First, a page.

Hess v. Ugorec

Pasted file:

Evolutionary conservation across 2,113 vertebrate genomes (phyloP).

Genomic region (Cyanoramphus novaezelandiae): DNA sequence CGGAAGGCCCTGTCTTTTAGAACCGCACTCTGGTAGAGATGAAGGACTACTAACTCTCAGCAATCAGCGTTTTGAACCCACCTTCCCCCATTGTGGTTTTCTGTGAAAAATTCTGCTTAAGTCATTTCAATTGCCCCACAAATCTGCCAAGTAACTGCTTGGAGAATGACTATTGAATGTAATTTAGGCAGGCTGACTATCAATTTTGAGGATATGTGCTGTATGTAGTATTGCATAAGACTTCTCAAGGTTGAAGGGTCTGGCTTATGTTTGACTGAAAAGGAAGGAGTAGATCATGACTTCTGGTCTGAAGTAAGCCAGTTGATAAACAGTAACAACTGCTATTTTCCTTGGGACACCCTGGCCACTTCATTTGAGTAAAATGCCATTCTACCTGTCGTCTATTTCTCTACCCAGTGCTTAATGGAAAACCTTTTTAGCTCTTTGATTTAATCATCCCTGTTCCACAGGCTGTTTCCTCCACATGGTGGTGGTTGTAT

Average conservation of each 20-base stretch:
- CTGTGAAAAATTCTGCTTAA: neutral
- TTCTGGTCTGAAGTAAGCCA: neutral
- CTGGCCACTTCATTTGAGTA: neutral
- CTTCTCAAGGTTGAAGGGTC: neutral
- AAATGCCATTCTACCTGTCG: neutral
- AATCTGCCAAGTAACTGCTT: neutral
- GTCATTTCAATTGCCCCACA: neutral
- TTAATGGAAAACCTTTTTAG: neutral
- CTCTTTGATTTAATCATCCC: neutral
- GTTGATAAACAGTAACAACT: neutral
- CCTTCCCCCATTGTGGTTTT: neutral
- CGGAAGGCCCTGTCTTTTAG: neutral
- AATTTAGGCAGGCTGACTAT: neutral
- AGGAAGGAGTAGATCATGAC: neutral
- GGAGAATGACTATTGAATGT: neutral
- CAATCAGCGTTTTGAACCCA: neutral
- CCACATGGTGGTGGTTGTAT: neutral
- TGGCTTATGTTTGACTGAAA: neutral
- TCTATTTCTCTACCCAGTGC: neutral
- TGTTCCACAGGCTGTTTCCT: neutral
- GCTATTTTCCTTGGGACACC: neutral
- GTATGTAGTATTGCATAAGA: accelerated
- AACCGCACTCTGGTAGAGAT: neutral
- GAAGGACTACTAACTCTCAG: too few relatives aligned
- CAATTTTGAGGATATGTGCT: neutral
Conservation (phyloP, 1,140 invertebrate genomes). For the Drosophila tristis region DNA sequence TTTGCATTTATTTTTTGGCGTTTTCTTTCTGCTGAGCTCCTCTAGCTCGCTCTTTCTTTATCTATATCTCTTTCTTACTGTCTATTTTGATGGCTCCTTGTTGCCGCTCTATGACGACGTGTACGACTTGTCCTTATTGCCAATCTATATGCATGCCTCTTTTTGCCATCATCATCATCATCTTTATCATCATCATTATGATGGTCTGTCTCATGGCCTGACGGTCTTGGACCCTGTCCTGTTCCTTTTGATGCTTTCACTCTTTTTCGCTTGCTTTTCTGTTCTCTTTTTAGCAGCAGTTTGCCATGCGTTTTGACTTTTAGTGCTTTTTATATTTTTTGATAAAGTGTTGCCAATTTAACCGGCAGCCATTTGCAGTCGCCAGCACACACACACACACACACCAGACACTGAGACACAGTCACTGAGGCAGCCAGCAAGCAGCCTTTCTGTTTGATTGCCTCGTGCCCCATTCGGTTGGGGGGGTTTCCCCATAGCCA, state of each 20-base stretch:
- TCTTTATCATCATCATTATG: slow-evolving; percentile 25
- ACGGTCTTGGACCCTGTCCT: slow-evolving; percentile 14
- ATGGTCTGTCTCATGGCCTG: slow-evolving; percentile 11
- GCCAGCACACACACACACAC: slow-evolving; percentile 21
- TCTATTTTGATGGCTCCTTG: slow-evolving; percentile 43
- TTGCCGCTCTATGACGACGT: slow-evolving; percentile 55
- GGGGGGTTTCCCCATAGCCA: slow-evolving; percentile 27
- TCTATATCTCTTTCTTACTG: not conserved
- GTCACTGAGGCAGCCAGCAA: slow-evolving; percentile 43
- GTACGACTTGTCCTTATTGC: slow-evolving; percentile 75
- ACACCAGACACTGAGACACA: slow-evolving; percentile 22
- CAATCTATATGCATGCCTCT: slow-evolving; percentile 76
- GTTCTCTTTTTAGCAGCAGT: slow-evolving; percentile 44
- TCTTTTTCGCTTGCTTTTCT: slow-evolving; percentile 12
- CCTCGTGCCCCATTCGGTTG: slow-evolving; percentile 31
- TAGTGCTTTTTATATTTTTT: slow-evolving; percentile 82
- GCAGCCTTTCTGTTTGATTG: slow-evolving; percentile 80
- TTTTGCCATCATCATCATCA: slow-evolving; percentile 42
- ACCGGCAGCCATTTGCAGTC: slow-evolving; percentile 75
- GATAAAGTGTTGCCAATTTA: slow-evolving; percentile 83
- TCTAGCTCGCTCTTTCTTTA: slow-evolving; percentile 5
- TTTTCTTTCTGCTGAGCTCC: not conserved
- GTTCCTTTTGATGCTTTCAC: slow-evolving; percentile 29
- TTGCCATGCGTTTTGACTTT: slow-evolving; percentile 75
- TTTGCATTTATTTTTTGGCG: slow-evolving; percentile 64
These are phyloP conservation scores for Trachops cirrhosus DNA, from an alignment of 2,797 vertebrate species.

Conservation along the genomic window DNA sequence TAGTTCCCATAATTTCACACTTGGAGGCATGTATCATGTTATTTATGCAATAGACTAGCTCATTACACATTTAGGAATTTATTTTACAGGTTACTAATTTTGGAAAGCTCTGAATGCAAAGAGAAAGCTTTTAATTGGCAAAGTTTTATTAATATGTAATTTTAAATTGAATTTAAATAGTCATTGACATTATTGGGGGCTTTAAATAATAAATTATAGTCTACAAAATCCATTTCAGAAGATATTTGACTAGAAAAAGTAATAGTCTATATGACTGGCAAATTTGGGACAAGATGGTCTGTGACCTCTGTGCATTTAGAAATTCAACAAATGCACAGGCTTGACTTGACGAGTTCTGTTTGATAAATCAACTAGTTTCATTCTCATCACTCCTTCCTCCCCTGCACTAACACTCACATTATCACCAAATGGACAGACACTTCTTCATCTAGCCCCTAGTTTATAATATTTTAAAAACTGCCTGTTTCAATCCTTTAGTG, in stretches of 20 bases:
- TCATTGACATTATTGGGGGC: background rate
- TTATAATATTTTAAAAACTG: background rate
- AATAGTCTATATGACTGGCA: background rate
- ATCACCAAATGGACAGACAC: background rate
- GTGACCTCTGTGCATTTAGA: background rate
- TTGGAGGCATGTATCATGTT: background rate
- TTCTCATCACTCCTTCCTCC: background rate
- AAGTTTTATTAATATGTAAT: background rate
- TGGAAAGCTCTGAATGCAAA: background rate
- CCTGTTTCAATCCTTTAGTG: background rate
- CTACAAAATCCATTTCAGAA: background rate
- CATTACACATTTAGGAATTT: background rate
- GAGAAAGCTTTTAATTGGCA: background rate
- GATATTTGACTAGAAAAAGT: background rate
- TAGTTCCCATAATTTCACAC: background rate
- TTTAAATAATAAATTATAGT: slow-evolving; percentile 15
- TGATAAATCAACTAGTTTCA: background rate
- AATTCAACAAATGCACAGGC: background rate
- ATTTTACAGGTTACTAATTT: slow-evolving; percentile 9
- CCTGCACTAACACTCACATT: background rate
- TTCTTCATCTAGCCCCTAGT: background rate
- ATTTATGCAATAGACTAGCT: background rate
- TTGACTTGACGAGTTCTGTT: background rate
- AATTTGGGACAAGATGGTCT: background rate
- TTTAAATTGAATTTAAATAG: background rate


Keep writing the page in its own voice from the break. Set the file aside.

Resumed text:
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[Cite as Hess v. Ugorec, 2021-Ohio-189.] STATE OF OHIO COUNTY OF SUMMIT ) )ss: ) IN THE COURT OF APPEALS NINTH JUDICIAL DISTRICT ANITA HESS C.A. No. 29468 Appellee v. APPEAL FROM JUDGMENT ENTERED IN THE COURT OF COMMON PLEAS COUNTY OF SUMMIT, OHIO CASE No. DR 2010-11-3228 IGOR UGOREC Appellant DECISION AND JOURNAL ENTRY Dated: January 27, 2021 SCHAFER, Judge. {¶1} Defendant-Appellant, Igor Ugorec (“Father”) appeals the judgment of the Summit County Court of Common Pleas, Domestic Relations Division, reinstating Father’s child support obligation. For the reasons that follow, this Court reverses. I. {¶1} Anita Hess (“Mother”) is the biological mother of S.H., born May 28, 1999. On November 3, 2010, when S.H. was eleven years old, Mother filed a complaint to establish a parentchild relationship naming Father as defendant and putative father of S.H. {¶2} Mother and Father resolved the issues with an agreed entry, which the trial court approved and journalized on January 5, 2011. In the entry, the parties agreed that Father is the biological parent of S.H. Father agreed to pay child support to Mother, effective November 1, 2010, in the amount of $1,200.00 per month plus a 2% processing charge through the Summit County Child Support Enforcement Agency (the “CSEA”). Regarding the duration of the child 2 support, the parties agreed “that support shall continue so long as said child continuously attends on a full time basis a recognized and accredited high school as provided in R.C. 3103.03(B) until age 19; otherwise support shall terminate sooner if said child dies, marries, or becomes otherwise emancipated, whichever event occurs first.” Mother and Father agreed that Mother would submit to Father an invoice to verify payment of S.H.’s school tuition and Father would reimburse Mother for 100% of the school tuition. Father agreed to pay 50% of Mother’s marginal medical expenses and 50% of all medical bills for S.H., while Mother would maintain S.H. on her health insurance. Additionally, the parties agreed that the Summit County Domestic Relations Court would retain jurisdiction over the matter. {¶3} On March 30, 2018, the CSEA sent a notice to the parties indicating that the agency was conducting an investigation to determine if the child support obligation for S.H. should stop due to her attaining age 19. The notice indicated that, subject to verification, the CSEA proposed that the support obligation should terminate on May 28, 2018. The notice advised the parties regarding the investigation procedure, the parties’ rights to object to and request a hearing on the agency’s conclusion, and the opportunity for the parties to provide any information in support of or in opposition to the proposed termination. The notice included a warning that “[i]f neither party objects to the CSEA decision, a termination order will be submitted to the court.” Further, the notice contained a space to submit a response within 20 days, stating “If you have any information that would support or oppose this proposal to terminate, please explain below and attach any relevant documentation.” Neither party submitted a response to the CSEA termination investigation notice. {¶4} The CSEA completed its investigation to determine whether a reason existed to terminate the child support order. As a result of the investigation, the CSEA found, inter alia, that 3 the child support and medical support provisions for S.H. should terminate effective May 28, 2018, upon S.H. attaining age 19. The CSEA sent notice of its findings and recommendation to the parties on April 19, 2018. This notice also advised the parties of the right to request an administrative hearing to object to the findings and recommendation contained in the notice and cautioned that if no hearing was requested within 30 days of the parties’ receipt of the notice, a revised child support order would be issued. The last page of the notice of findings and recommendation included a form to request an administrative hearing. {¶5} Thereafter, the CSEA submitted a termination order to the domestic relations court in the case underlying this appeal. The CSEA informed the trial court that, as a result of its investigation pursuant to R.C. 3119.89(A), the child support obligation for S.H. shall terminate due to her reaching age nineteen. The CSEA advised the trial court that proper notice of the termination investigation and the results of the investigation had been sent to the parties, but the parties did not request an administrative hearing to object to the CSEA investigation results. The trial court, having reviewed the matter and the CSEA proceedings, approved and adopted the CSEA recommendation and, on June 4, 2018, entered judgment terminating the child support obligation for S.H. effective May 28, 2018. {¶6} On August 24, 2018, Mother filed, pro se, in the domestic relations court, an objection and request for a court review of the administrative decision issued by the CSEA. Also on August 24, 2018, Mother filed post-decree motions requesting the following orders: (1) modification of child support, (2) child support arrearages, (3) health care arrearages, (4) attorney fees and costs, and (5) “continuation of child support order.” {¶7} The matter was set for a hearing on November 1, 2018, “to review the administrative determination by CSEA.” At the November 1, 2018 hearing, the magistrate found 4 that Father had not been served with notice of the hearing and continued the matter to December 18, 2018, to hear both Mother’s objection to the CSEA determination and her motion for modification of child support and related relief. At the hearing, Mother appeared, pro se, and testified that S.H. has a disability and will not be able to care for herself independently. Counsel appeared at the hearing on behalf of Father but presented no witnesses or evidence. At the conclusion of the hearing, the magistrate took the matter under advisement. {¶8} On March 11, 2019, the trial court filed an order purporting to adopt and enter judgment on a February 28, 2019 magistrate’s decision. Attached to this order is a magistrate’s decision with findings of fact and conclusions of law regarding the matters heard and taken under advisement by the magistrate at the December 18, 2018 hearing.1 In the March 11, 2019 order, the trial court denied the oral motion made by Father at the hearing requesting dismissal of Mother’s objection and post-decree motions. The trial court adopted the magistrate’s reasoning and concluded that the June 4, 2018 judgment terminating child support was not an impediment to the trial court’s jurisdiction and that the trial court possessed authority to make a belated determination as to S.H.’s status and reinstate the child support order. The trial court concluded that S.H. is impaired or disabled and, due to her mental disability, unable to care for herself. Accordingly, the trial court granted Mother’s motion to continue child support and reinstated Father’s support obligation. The trial court overruled Mother’s objection and her remaining motions. 1 This February 28, 2019 magistrate’s decision referenced by the trial court was not separately filed in the record and does not appear to have been served on the parties. See Civ. R. 53(D)(3)(a)(iii) (“A magistrate’s decision shall be in writing, identified as a magistrate’s decision in the caption, signed by the magistrate, filed with the clerk, and served by the clerk on all parties or their attorneys no later than three days after the decision is filed. (Emphasis added.)). 5 {¶9} Father filed objections to the magistrate’s decision, which the trial court sustained in part and overruled in part. In its June 13, 2019 judgment entry ruling on Father’s objections to the magistrate’s decision, the trial court ordered that Father’s obligation to pay child support was reinstated effective August 24, 2018. {¶10} Father timely appealed the trial court’s judgment and presented four assignments of error for our review. For ease of analysis, we consolidate Father’s first and second assignments of error. II. Assignment of Error I The trial court erred by not dismissing Mother’s motions and in reinstating child support less than one year after finding the child was emancipated. Assignment of Error II The trial court erred in finding that the child was not emancipated in August 2018, after finding that child support was properly terminated on June 4, 2018, due to the child’s emancipation. {¶11} In his first assignment of error, Father argues that the trial court had no authority to grant Mother’s request to modify a child support order after the order “had terminated and therefore no longer existed.” Father argues in his second assignment of error that the trial court lacked jurisdiction to reevaluate child support after S.H. was emancipated and child support was terminated through the trial court’s judgment entry of June 4, 2018, and Mother did not move the court “for relief from judgment pursuant to Civ.R. 60(B).” {¶12} As an initial matter, we consider the appropriate standard of review. Generally, an abuse of discretion standard is the appropriate standard of review in matters concerning child support. Booth v. Booth, 44 Ohio St.3d 142, 144 (1989). However, the issue here—a question as to the trial court’s jurisdiction to modify or reinstate support for an emancipated child after the 6 support order is terminated by judgment entry—presents an issue of law, which this Court reviews de novo. Kennedy v. Kennedy, 9th Dist. Lorain No. 09CA009645, 2010-Ohio-404, ¶ 6. {¶13} In Ohio, a parent’s obligation to pay child support normally terminates when the child reaches the age of majority. Greene v. Greene, 9th Dist. Summit No. 18155, 1997 WL 679906, *3 (Oct. 22, 1997). “Age of majority” is defined as “[a]ll persons of the age of eighteen years or more, who are under no legal disability, are capable of contracting and are of full age for all purposes.” R.C. 3109.01. There are circumstances that may extend a parent’s duty to pay child support beyond “the age of majority if the child is physically or mentally disabled to the extent of being incapable of maintaining * * * herself[.]” Castle v. Castle, 15 Ohio St.3d 279, 283 (1984).2 R.C. 3119.86(A)(1) states that, R.C. 3109.01 notwithstanding, “[t]he duty of support to a child imposed pursuant to a court child support order shall continue beyond the child’s eighteenth birthday” if “[t]he child is mentally or physically disabled and is incapable of supporting or maintaining himself or herself.” R.C. 3119.86(A)(1)(a). {¶14} Furthermore, parents may, as they have here, agree to extend the duty to support a child beyond the age of eighteen. See R.C. 3119.86(A)(1)(b). Mother and Father specified in the January 5, 2011 agreed entry that Father was obligated to pay child support so long as S.H. still attended high school or until she reached age 19. Mother acknowledges that the agreement gave no indication that S.H. was under any disability. Per the agreed entry in this case, Father’s obligation to pay child support ended on S.H.’s nineteenth birthday: May 24, 2018. Although the agreement specified that the trial court retained jurisdiction over the matter, the reservation of 2 The use of the phrase “Castle child” to refer to a disabled adult child stems from this Supreme Court of Ohio decision. 7 jurisdiction over the child support extended only to the terms of the agreement, which expressly terminated on S.H.’s nineteenth birthday. {¶15} Administratively, the child support obligation ended when the CSEA completed its investigation and determined that the child support order for S.H. should terminate. See R.C. 3119.89, 3119.90, and 3119.91. In the instant case, the parties do not dispute that the applicable statutory procedures were followed. After completing its investigation, the CSEA issued notice to Mother and Father of its findings and recommendation that “[t]he child support and medical support provisions for [S.H.], born 05/28/1999, should terminate effective 05/28/2018 for the following reason: ATTAINING AGE 19.” (Emphasis omitted.) Despite notice, Mother did not timely object to the CSEA’s investigation results or request an administrative hearing. Moreover, Mother has not challenged the propriety of the trial court’s June 4, 2018 order terminating child support; she did not argue that the CSEA erred in its findings or recommendation or that the trial court erred by terminating support. Thus, there is no question that the trial court acted appropriately and within its authority when, on June 4, 2018, it adopted the findings and recommendations of the CSEA as the order of the court and terminated the child support effective May 24, 2018. {¶16} In reaching the conclusion it had authority to continue or reinstate the child support order post-termination, the trial court relied on the Eleventh District’s decision in Fenstermaker v. Fenstermaker, 11th Dist. Trumbull No. 2014-T-0012, 2015-Ohio-5524. Under factually similar circumstances, the Fenstermaker court concluded that, although an obligor’s “court-ordered obligation to pay child support had terminated when [the child] turned 18, this did not prevent a future order to pay support, as she was found to be a Castle child.” Id. at ¶ 33. The Fenstermaker court held that “the domestic relations court’s jurisdiction to order child support continued, even 8 in the absence of an existing support order.” Id.; contra A.C. v. V.G., 8th Dist. Cuyahoga No. 96759, 2011-Ohio-6285, ¶ 16 (concluding that a trial court does not abuse it discretion by declining to hold a hearing to determine the applicability of R.C. 3119.86(A)(1)(c) on an untimely objection to a CSEA’s administrative recommendation to terminate a child support order). {¶17} Here, the trial court found that it “retained jurisdiction over the matter” and pursuant to R.C. 3119.86 and the magistrate’s review of the case, “it was determined that child support would continue due to [S.H.] being a Castle child.” The trial court also cited the parties January 5, 2011 agreed entry as a basis for its jurisdiction despite the fact that the agreed entry specified that the child support obligation would terminate once S.H. turned nineteen. Additionally, the trial court found that R.C. 3119.86(A)(1)(a) provided it with the authority to exercise “continuing jurisdiction over [S.H.] as a result of [her] mental disability which occurred before she attained the statutory age of majority.” The trial court further concluded that, because it ultimately found that S.H. is a Castle child, “filing deadlines did not apply in this particular case[.]” {¶18} On appeal Father has argued the trial court erred by considering Mother’s untimely objection to a final termination decision and her request to modify a terminated support order. Regarding the objection, Father argues that the trial court “creat[ed] its own legal fiction” by declaring that this is not a “garden variety” case and circumventing the procedural dictates of R.C. 3119.90 that required Mother to request an administrative hearing or objection to the CSEA findings and recommendations. {¶19} While the record clearly reflects that Mother’s August 24, 2018 objection was untimely, the trial court overruled Mother’s objection to the CSEA “determination regarding [Father]’s overpayment of child support[.]” The trial court did not specifically address Mother’s 9 notation on the objection indicating that she was asking for “continuation” of the child support order. Thus, our review of the trial court’s decision shows that the court based its decision to continue or “reinstate” Father’s child support obligation, effective August 24, 2018, not on Mother’s objection, but on her motion to continue child support. Therefore, the procedure for objecting to the CSEA determination is not directly relevant to our analysis of the trial court’s jurisdiction to consider a motion to continue child support after a final order is entered terminating child support based on the child reaching the age of majority. {¶20} “‘It is well-settled that a court generally lacks subject matter jurisdiction to modify parental rights and responsibilities after a child has been emancipated.’” Rose v. Rose, 9th Dist. Wayne No. 99CA0009, 2000 WL 840504, *1 (June 28, 2000), quoting State ex rel. Mandich v. Mandich, 9th Dist. Medina No. 2622-M, 1997 WL 537670, *2 (Aug. 20, 1997). We recognize, as discussed above, that under certain circumstances “a domestic relations court has jurisdiction to order a noncustodial parent to continue to provide support after the age of majority if the child is physically or mentally disabled to the extent of being incapable of maintaining himself or herself.” Castle, 15 Ohio St.3d at 283; R.C. 3119.86(A)(1). To “support a Castle finding,” or determine that R.C. 3119.86(A)(1)(a) applies, “a trial court must find that a child is unable to support himself and that inability to be self-sufficient is the result of his mental or physical disabilities.” Ulery v. Ulery, 86 Ohio App.3d 290, 292 (9th Dist.1993). There is no evidence in the record, let alone finding, prior to the trial court’s June 4, 2018 judgment terminating Father’s support obligation, to show that S.H. was under a disability and unable to support herself. {¶21} On appeal, Mother urges this Court to affirm the trial court’s conclusion that it had the authority to reconsider the June 4, 2018 decision to terminate support upon the reasoning in Fenstermaker. We decline to do so because the trial court’s June 4, 2018 order adopting the CSEA 10 findings and recommendation and terminating Father’s support order based on S.H. attaining age nineteen was a final order, which the trial court lacked jurisdiction to reconsider or alter in a manner not authorized by the Civil Rules. {¶22} “Civ.R. 60(B) is the only procedural vehicle that exists for modifying a final judgment” even if the court retains jurisdiction over the subject matter underlying the judgment. Walsh v. Walsh, 157 Ohio St.3d 322, 2019-Ohio-3723 ¶ 18. Civ.R. 60(B), states, in pertinent part, that “procedure for obtaining any relief from a judgment shall be by motion as prescribed in” the Ohio Rules of Civil Procedure. “Succinctly stated,” the Civil Rules specifically limit relief from judgments to motions expressly provided for within the same Rules. A motion for reconsideration is conspicuously absent within the Rules. Rather the Civil Rules do allow for relief from final judgments by means of Civ.R. 50(B) (motion notwithstanding the verdict), Civ.R. 59 (motion for a new trial), and Civ.R. 60(B) (motion for relief from judgment). Pitts v. Ohio Dept. of Transp., 67 Ohio St.2d 378, 380 (1981). There was no trial in the underlying matter, and so Civ.R. 50(B) and Civ.R. 59 are inapplicable, and the record is clear that Mother did not file a Civ.R. 60(B) motion to vacate the June 4, 2018 judgment terminating support. “Without a specific prescription in the Civil Rules for a motion for reconsideration, it must be considered a nullity.” Pitts at 380. {¶23} As the trial court acknowledged in its June 13, 2019 decision overruling Father’s objections and reinstating the child support obligation: In this case, [Mother] never appealed from the original decision in the trial court that established when support should be terminated. [Father] is correct in his assertion that this was not a [Civ.R.] 60(B) motion, which would have reopened the child support issue from day one. [Mother] failed to file a motion for relief from the judgment of the June 4, 2018 judgment. Instead, she filed a motion to modify child support two months after child support was properly terminated. The trial court surmised that the consequence of Mother’s failure to seek relief from the June 4, 2018 judgment properly terminating child support was to preclude her from seeking “retroactive” 11 support prior to August 24, 2018, the date she filed her motion to continue support. The actual consequence of the judgment terminating support, however, is much more significant: it divested the trial court of jurisdiction to reconsider the issue of child support or issue an order continuing or reinstating child support. {¶24} When Mother filed her motion on August 24, 2019, the child support obligation had already been terminated administratively through the CSEA, per the terms of the agreed entry, and upon judicial order based on S.H. attaining age nineteen. Mother’s motion is, in essence, a request for the trial court to reconsider the June 4, 2018 judgment terminating Father’s child support obligation and reinstate or continue support based on her untimely assertion of S.H.’s alleged disability. The trial court could not continue the “duty of support to a child imposed pursuant to a court child support order * * * beyond the child’s eighteenth birthday” after the support obligation had been terminated and then “justif[y] its jurisdiction to award child support” upon evidence presented to the court after the judgment terminating support was entered. R.C. 3119.86(A)(1); Rose, 2000 WL 840504 at *2. {¶25} The trial court lacked jurisdiction to reconsider the issue of child support and “enter a ‘modified’ judgment [months] after final judgment had been rendered and in a manner not authorized by the Civil Rules.” Cale Prods., Inc. v. Orrville Bronze & Aluminum Co., 8 Ohio App.3d 375, 379 (9th Dist.1982). “In the context of a post-judgment matter, actions that purport to reconsider or alter a final judgment are a nullity.” Allstate Ins. Co. v. Witta, 9th Dist. Summit No. 25738, 2011-Ohio-6068, ¶ 8. Once the trial court adopted the CSEA’s administrative findings and recommendation and entered judgment terminating the child support obligation, the trial court did not retain jurisdiction to continue, modify, or reinstate child support after S.H.’s emancipation and the termination of the child support order. 12 {¶26} The trial court erred when it heard Mother’s procedurally anomalous motion and purported to reinstate and continue child support for S.H. without the authority to do so. Consequently, the trial court’s judgment granting Mother’s motion to continue child support and reinstating Father’s child support obligation for S.H. is a nullity. We therefore vacate the judgment of the trial court reinstating and continuing child support and remand the matter for proceedings consistent with this decision. {¶27} Father’s first and second assignments of error are sustained. Assignment of Error III The trial court erred in determining that the adult child of the parties could have child support under R.C. 3119.86, in determining this child was a “Castle child,” and in ordering [Father] to pay expenses beyond child support and outof-pocket medical expenses. Assignment of Error IV The trial court erred in finding that [Mother] had standing to represent an adult child before the court, and to not require that a guardianship be established to receive any child support that is ordered for an adult child. {¶28} In his remaining assignments of error, Father challenges the trial court’s finding that S.H. was disabled and unable to support herself, and the trial court’s conclusion that Mother did not lack standing to seek a continuing support order for an adult child. Based on our resolution of Father’s first and second assignments of error, Father’s third and fourth assignments of error are moot, and we decline to address them. App.R. 12(A)(1)(c). III. {¶29} Father’s first and second assignments of error are sustained. His remaining assignments of error are moot. The judgment of the Summit County Court of Common Pleas, Domestic Relations Division, is vacated, and the cause is remanded for further proceedings consistent with this decision. 13 Judgment revered, and cause remanded. There were reasonable grounds for this appeal. We order that a special mandate issue out of this Court, directing the Court of Common Pleas, County of Summit, State of Ohio, to carry this judgment into execution. A certified copy of this journal entry shall constitute the mandate, pursuant to App.R. 27. Immediately upon the filing hereof, this document shall constitute the journal entry of judgment, and it shall be file stamped by the Clerk of the Court of Appeals at which time the period for review shall begin to run. App.R. 22(C). The Clerk of the Court of Appeals is instructed to mail a notice of entry of this judgment to the parties and to make a notation of the mailing in the docket, pursuant to App.R. 30. Costs taxed to Appellee. JULIE A. SCHAFER FOR THE COURT HENSAL, P. J. TEODOSIO, J. CONCUR. APPEARANCES: JOHN M. DOHNER, Attorney at Law, for Appellant. CORINNE HOOVER-SIX, Attorney at Law, for Appellee.